(RNS) — A group of rabbis visiting the Polish border this week got to experience the Passover story up close and personal.
On a tour of the town of Przemyśl, which sits on the Polish border with Ukraine, they saw women and children, worn out and weary, carrying only one piece of luggage and crossing the road on foot into an unknown future.
“I’ve been a rabbi for 30 years and I’ve seen death, pain and tragedy,” said Rabbi Steve Engel of Orlando, Florida’s Congregation of Reform Judaism in a phone conversation. “This was one of the saddest things I’ve ever seen.”
Each year, Jewish families gather at the Passover Seder table — this year on Friday (April 15) — to tell the biblical story of their liberation from slavery in Egypt. In Poland, the group of 30 rabbis saw a modern-day example of what it’s like to flee from a pharaoh they called Putin into a land that may not be promised, but will provide a measure of safety.
The delegation of mostly U.S. rabbis, with some from Israel and Europe, arrived in Krakow on Sunday. They visited with city leaders and toured the city’s Jewish Community Center. They learned that the city, Poland’s second largest with about 750,000 people, has taken in about 150,000 Ukrainian refugees since Russia launched its invasion on Feb. 24. Then the rabbis took a ride to the border with Ukraine, about 150 miles away.
The number of refugees flooding Poland has slowed in recent days, and some are even attempting to go back to check on family members left behind, the rabbis said. But Poland is bracing for a new influx once the fighting in eastern Ukraine resumes. Convoys of Russian military vehicles are repositioning in eastern Ukraine, according to news reports, and on Tuesday Russian President Vladimir Putin vowed he “will not stop military operations.”
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Relief organizations and other nonprofits have stepped into what may be the largest humanitarian crisis Europe has seen in decades. The United Nations is preparing for up to 7 million internally displaced persons and as many as 7 million refugees, according to a European Union commissioner. Poland will likely admit more refugees than any other country.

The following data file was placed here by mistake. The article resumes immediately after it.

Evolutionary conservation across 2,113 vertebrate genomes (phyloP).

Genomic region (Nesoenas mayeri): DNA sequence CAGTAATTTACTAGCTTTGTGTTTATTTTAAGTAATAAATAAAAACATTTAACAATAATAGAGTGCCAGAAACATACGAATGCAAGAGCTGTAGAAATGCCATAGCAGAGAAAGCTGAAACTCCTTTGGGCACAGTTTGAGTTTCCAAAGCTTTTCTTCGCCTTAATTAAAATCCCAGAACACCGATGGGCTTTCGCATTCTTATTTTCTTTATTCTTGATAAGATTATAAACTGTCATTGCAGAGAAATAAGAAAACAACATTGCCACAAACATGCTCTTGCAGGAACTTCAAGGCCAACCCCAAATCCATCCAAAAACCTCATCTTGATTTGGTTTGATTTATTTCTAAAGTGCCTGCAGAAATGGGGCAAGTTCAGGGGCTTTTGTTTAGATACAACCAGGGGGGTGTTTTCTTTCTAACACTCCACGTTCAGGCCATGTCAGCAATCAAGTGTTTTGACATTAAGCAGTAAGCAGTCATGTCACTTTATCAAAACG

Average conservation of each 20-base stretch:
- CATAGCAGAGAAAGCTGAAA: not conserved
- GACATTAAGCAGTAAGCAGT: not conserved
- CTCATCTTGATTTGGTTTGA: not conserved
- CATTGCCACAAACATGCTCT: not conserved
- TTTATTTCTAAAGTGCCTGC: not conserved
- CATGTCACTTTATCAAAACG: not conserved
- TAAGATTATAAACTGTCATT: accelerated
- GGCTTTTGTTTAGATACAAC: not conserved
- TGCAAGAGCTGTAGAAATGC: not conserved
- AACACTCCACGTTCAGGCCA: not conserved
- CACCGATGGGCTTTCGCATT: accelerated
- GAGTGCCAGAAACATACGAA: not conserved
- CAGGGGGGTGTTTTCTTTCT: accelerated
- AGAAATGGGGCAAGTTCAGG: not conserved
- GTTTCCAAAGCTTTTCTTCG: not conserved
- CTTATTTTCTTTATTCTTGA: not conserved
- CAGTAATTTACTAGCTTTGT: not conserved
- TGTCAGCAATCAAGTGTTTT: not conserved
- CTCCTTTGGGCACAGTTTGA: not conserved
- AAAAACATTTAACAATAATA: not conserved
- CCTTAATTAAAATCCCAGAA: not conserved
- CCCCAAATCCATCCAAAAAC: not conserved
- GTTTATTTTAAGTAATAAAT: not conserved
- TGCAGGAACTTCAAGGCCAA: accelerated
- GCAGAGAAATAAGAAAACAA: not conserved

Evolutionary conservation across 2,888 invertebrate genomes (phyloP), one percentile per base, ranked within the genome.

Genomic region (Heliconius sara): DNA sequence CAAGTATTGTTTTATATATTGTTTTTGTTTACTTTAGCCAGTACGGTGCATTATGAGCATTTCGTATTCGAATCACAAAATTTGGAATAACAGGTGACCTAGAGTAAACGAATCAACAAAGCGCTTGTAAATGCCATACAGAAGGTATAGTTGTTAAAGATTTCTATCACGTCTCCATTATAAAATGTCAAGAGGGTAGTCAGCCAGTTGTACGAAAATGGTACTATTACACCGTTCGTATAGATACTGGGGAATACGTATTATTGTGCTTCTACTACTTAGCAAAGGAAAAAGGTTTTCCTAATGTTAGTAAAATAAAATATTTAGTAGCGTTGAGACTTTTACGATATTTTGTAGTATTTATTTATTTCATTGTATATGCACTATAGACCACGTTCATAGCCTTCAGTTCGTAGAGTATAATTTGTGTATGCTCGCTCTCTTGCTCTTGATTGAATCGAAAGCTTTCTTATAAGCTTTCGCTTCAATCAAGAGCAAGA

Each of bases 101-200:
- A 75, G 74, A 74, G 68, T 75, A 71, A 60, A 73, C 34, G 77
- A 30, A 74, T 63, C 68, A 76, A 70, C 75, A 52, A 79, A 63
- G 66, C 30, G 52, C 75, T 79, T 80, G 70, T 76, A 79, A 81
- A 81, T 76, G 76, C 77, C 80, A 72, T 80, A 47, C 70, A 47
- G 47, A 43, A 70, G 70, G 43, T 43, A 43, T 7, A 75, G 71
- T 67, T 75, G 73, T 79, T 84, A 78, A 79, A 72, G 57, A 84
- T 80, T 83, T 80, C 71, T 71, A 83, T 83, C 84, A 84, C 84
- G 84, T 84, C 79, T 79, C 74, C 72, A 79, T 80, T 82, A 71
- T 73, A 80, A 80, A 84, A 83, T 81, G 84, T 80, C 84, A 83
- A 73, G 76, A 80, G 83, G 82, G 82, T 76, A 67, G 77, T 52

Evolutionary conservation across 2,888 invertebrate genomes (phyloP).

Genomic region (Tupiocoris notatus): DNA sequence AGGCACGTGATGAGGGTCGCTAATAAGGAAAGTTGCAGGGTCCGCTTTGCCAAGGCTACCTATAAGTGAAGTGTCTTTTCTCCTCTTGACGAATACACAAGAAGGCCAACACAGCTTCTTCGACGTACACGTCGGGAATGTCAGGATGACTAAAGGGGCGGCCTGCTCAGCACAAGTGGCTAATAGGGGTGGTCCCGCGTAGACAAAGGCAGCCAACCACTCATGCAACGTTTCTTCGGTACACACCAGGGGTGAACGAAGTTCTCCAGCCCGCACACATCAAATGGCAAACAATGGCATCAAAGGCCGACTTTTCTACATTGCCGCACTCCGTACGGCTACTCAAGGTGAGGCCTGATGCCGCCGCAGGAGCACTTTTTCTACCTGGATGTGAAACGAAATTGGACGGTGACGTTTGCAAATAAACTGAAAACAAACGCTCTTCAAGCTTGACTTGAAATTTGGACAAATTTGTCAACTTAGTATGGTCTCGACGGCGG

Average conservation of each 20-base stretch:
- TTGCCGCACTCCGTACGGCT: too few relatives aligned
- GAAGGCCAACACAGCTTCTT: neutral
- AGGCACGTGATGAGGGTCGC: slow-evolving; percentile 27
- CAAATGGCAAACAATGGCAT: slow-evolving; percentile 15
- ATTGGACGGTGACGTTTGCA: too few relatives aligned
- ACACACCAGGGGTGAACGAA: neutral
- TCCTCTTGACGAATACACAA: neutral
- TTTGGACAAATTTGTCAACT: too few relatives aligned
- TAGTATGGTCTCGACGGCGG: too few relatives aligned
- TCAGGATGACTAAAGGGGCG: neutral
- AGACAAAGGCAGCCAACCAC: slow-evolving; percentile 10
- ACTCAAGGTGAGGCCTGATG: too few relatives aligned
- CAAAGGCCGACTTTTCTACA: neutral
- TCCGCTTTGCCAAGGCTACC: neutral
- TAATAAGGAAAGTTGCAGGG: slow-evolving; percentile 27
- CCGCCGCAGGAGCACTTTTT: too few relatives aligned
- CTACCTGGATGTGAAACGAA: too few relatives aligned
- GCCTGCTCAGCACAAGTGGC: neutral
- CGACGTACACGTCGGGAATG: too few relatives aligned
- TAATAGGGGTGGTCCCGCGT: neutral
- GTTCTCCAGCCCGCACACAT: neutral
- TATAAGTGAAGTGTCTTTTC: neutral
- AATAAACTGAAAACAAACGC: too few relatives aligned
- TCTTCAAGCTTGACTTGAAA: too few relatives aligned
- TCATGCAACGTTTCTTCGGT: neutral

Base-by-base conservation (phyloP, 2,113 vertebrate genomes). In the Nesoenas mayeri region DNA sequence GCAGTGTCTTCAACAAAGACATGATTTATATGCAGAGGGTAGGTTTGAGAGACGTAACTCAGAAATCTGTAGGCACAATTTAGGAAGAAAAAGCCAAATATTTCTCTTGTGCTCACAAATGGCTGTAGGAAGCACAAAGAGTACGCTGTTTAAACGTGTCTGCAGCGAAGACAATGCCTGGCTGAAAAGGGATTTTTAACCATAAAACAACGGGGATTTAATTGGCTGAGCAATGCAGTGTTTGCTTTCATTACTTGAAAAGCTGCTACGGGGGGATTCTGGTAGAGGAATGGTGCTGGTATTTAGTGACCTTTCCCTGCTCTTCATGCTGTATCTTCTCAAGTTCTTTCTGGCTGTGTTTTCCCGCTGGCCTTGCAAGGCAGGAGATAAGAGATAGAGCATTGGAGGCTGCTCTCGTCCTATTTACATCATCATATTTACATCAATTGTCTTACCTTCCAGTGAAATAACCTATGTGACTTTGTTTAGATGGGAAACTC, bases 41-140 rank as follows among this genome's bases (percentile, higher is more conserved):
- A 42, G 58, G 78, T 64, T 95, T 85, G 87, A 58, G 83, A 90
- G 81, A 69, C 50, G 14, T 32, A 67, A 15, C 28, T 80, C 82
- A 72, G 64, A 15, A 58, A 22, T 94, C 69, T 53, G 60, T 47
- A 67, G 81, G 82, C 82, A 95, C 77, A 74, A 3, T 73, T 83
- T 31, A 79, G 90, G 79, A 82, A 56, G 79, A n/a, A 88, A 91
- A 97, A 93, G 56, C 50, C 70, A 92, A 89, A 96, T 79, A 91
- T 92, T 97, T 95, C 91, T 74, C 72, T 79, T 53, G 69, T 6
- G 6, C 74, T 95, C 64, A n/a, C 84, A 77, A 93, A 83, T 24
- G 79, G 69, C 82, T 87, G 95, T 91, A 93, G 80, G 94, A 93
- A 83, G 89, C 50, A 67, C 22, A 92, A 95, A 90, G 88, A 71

On Tuesday, the group of rabbis boarded a bus that took them from Krakow to the border, a two-hour drive. They saw refugees — invariably women and children, since men of military age aren’t allowed to leave Ukraine — cross the road into Poland. There, nongovernmental organizations set up tents to greet and register them and to offer food, cellphone cards, physical checkups and psychological services. The Poles have also taken over several empty big-box stores to provide shelter and supplies.
Then the rabbis visited a hotel near the border where the Krakow Jewish Center and the UJA Federation of New York sponsored a mock Seder meal. Nonprofit volunteers and refugees sat around tables as various rabbis, speaking a mixture of Hebrew, English, Russian and Ukrainian, led the service.
Rabbi Andy Koren of Temple Emanuel in Greensboro, North Carolina, said he kept turning over in his head the key verse from the Haggadah, the Passover liturgy: “You shall tell your child on that day.”
That’s what he intends to convey to his 600-family congregation back home.
To make it real, he said he’ll ask his congregants to leave an empty chair and a table setting at the Seder table, just as Jews used to do during the Soviet Jewry movement, he said, referring to the campaign begun in the 1970s to pressure the Soviet Union to allow Jews to emigrate.
“This is a part of the world that should not be forgotten,” Koren said. “Keep that empty chair there. Keep telling the story.”
The rabbis’ trip and the assistance they brought was centered on helping Krakow’s Jewish Center, which has been helping refugees regardless of their religion.
The rabbis reported that people lined up around the block of the Jewish Center each day for a host of services, including food, clothing, medicine, child care, and financial and mental health assistance. The center, founded in 2008, has become a hub for aid and funding into Ukraine.
“Personally, when this is all over, I want to be able to look in the mirror and say that me and my organization did everything we could to help Ukrainians,” the center’s executive director, Jonathan Ornstein, a former New Yorker, told The New York Times.
American Jews have been eager to contribute to those efforts, both because many trace their ancestors to Ukraine or Russia and because many see in Ukraine President Volodymyr Zelenskyy a modern Jewish hero engaged in a battle with a repressive, totalitarian leader.
The rabbis in the delegation raised about $600,000 from their congregations back home and also lugged 2 tons of supplies they packed into duffel bags. Engel, for one, was able to get AdventHealth in Orlando to donate about $400,000 in medicines, including drugs for people with diabetes, thyroid disorders and anxiety, in addition to antibiotics.
For Engel, the trip was an opportunity to act on the Passover message and fight for the liberation of those who are oppressed.
“As a Jewish person, knowing our history of being refugees and knowing that during the Holocaust people stood still and didn’t do anything, we have to make a statement that that will never happen again. We can’t sit still. We have to act.”
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